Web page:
Carson v. Makin: Implications for Students’
Civil Rights in Taxpayer Funded Religious Schools

Suzanne Eckes and Preston Green

Picture by Moren Hsu on Unsplash.

This article is part of our “Kennedy, Carson, and Dobbs: Law and Religion in Pressing Supreme Court Cases” series.
If you’d like to check out other articles in this series, click here.

In June 2022, the U.S. Supreme Court ruled that when a state funds private school education it must also fund religious education. The state of Maine created a tuition assistance program for rural areas that had no public school option; it funded only those private schools that offered an education similar to one that children would receive at a public school. Because religion is not endorsed in Maine’s public school system, the state did not want to pay for religious schools that endorsed or promoted religion within its tuition assistance program. In its recent 6-3 opinion, the Court held that the tuition assistance program violated the Free Exercise Clause of the First Amendment.

The Carson v. Makin case is significant because it is the first time that the Court required public money to be used to support religious instruction. In the past, the Court had only required funding as it related to the religious status (e.g., the religious identity) of the school. Justice Breyer signaled in his dissent various concerns related to the potential for discriminatory practices in religious schools that receive public funds. This concern was not surprising; at the oral argument for this case, Justice Breyer questioned whether public funds should be used in private religious schools that teach that the “man is the boss of the woman.” He also asked if public dollars should be funneled to schools that are allowed to discriminate against gay teachers and students; both schools involved in the case had anti-LGBTQ policies in place. In her dissenting opinion, Justice Sotomayor raised similar concerns and wrote that: “While purporting to protect against discrimination of one kind, the Court requires Maine to fund what many of its citizens believe to be discrimination of other kinds.” Although discrimination is not the focus of the case, this decision raises questions about whether religious rights should be prioritized over civil rights.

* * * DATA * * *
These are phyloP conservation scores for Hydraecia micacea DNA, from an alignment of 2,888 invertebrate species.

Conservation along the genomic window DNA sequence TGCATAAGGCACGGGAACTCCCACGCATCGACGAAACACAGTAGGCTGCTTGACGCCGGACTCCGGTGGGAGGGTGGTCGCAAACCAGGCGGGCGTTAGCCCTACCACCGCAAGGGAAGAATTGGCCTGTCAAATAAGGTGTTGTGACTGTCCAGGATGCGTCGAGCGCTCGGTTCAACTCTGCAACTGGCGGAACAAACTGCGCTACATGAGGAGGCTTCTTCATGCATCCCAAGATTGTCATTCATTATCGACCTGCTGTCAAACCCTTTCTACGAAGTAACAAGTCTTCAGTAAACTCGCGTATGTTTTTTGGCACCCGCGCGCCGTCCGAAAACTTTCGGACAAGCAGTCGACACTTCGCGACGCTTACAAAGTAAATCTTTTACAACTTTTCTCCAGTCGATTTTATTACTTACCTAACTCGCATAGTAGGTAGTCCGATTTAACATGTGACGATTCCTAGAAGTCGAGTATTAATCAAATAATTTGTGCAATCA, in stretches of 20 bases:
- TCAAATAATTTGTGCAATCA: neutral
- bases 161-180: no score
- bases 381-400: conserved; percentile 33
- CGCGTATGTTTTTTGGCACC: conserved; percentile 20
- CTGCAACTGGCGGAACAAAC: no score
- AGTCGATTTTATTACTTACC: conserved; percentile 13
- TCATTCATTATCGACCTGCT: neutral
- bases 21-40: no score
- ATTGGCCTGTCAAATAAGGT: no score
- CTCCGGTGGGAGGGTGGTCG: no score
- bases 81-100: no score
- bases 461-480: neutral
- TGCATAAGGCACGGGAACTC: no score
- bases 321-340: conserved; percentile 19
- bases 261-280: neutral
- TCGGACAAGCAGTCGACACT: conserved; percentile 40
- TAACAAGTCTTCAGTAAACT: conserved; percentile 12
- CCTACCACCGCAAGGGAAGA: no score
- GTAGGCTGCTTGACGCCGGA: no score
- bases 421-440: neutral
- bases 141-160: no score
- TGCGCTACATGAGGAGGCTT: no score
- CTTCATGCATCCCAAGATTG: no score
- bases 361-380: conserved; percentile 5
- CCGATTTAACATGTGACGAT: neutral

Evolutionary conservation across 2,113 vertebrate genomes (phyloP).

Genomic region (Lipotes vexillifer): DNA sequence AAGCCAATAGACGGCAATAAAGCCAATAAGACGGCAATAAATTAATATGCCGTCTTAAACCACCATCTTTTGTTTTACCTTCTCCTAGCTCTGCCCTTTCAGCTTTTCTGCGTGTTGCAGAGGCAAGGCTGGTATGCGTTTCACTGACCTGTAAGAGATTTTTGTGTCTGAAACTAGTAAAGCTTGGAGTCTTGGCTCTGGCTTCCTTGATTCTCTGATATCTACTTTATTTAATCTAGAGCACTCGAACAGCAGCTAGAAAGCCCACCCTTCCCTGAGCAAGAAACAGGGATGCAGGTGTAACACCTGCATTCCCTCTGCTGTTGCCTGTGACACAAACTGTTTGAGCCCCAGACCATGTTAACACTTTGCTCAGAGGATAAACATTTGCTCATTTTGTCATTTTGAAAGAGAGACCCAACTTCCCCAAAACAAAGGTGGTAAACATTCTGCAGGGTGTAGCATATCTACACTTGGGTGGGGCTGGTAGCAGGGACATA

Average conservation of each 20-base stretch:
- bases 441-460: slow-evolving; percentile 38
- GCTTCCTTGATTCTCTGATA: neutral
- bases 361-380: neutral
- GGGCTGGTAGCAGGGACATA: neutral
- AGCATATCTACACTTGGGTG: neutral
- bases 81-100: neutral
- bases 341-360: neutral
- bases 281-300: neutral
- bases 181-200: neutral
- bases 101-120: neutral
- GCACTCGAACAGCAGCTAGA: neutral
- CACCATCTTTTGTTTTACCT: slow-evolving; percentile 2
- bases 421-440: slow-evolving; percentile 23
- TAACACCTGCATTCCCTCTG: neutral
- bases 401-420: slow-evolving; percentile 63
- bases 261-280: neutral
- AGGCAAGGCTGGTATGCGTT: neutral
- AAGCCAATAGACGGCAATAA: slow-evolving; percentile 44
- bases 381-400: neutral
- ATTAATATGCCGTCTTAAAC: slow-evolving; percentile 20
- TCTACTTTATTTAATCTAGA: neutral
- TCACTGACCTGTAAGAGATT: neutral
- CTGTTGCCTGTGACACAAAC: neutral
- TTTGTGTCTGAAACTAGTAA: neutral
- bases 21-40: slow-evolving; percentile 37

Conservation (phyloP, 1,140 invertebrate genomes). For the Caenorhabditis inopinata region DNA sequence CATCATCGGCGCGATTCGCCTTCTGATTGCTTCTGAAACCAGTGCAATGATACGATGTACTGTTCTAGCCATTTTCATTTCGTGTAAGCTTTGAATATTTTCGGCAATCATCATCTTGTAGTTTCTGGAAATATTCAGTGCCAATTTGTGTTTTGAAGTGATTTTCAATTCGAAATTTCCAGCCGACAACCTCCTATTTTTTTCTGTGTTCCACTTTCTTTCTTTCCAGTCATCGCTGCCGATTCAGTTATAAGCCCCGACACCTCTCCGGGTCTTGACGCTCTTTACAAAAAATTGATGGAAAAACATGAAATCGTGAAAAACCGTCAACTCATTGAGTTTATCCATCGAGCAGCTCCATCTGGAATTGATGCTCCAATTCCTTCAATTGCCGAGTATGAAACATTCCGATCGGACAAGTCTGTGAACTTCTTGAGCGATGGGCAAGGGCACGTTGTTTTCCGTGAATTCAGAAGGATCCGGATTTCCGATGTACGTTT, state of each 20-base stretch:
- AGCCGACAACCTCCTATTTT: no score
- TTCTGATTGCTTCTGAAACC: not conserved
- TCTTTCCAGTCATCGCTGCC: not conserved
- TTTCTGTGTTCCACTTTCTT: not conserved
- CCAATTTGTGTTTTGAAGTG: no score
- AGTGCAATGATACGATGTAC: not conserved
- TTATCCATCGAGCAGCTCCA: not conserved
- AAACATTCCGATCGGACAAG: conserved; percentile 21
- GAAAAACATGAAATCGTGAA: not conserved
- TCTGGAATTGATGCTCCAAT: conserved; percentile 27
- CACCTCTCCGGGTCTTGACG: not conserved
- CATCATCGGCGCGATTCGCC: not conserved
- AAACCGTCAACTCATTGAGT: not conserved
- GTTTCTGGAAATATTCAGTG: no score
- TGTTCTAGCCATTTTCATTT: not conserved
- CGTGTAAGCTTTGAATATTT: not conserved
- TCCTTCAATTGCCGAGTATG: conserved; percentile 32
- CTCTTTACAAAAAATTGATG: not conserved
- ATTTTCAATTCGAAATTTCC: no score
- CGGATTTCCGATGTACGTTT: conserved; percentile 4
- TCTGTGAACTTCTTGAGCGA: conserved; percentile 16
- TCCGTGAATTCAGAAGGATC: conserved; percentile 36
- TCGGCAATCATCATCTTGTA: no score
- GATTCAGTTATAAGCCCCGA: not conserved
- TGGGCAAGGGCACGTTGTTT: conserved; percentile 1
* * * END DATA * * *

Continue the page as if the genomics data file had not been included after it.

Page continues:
Education is not mentioned in the U.S. Constitution, and the control of education has been generally reserved for the states. Accordingly, Maine tried to find a way to provide a high-quality education in its sparsely populated rural communities. This tuition program had been challenged in the past on similar grounds, and the program had been upheld by every previous courts for over 20 years. 

As the Supreme Court began to shift to the right, the country saw the wall of separation of church and state begin to crumble, a shift that will impact civil rights in the U.S. education system. This was evident in the 2017 Trinity Lutheran v. Comer decision, in which a church that operated a preschool challenged a state program. The church argued that the exclusion of churches from an otherwise neutral and secular aid program violated its rights. The Supreme Court agreed, finding that the program violated the Free Exercise Clause. In 2020 the Court extended its reach even further. 

In the Espinoza v. Montana Department of Revenue decision, the Supreme Court ruled that the Free Exercise Clause prohibited a state from excluding sectarian schools from private aid programs. In this case, the state had enacted a tax-credit scholarship program, but these scholarships were not available to religious schools because the state constitution prohibited public funds to be used for any school controlled by a religious institution. As such, religious schools were being denied benefits solely because of their religious status. In both the Trinity Lutheran and Espinoza decisions, therefore, the Court rejected state laws that were grounded in their own state’s constitutions. Unlike what occurred in the Carson v. Makin decision, these cases focused on the exclusion of religious organizations from public funding because of their status. To the contrary, Carson focused on the religious use of funds.

How is this case connected to civil rights?

The two religious schools involved in the Carson v. Makin case engaged in discriminatory practices that would never be permissible in public schools. For example, one of the schools involved in the case teaches students to “refute the teachings of the Islamic religion” and believes that men serve as the head of the household. The schools could expel students and fire teachers whose beliefs or conduct do not align with their religious beliefs. Students who had same-sex parents would not be permitted to enroll. The result of this decision is that taxpayers are funding not only religious education, but, in some cases, religious indoctrination .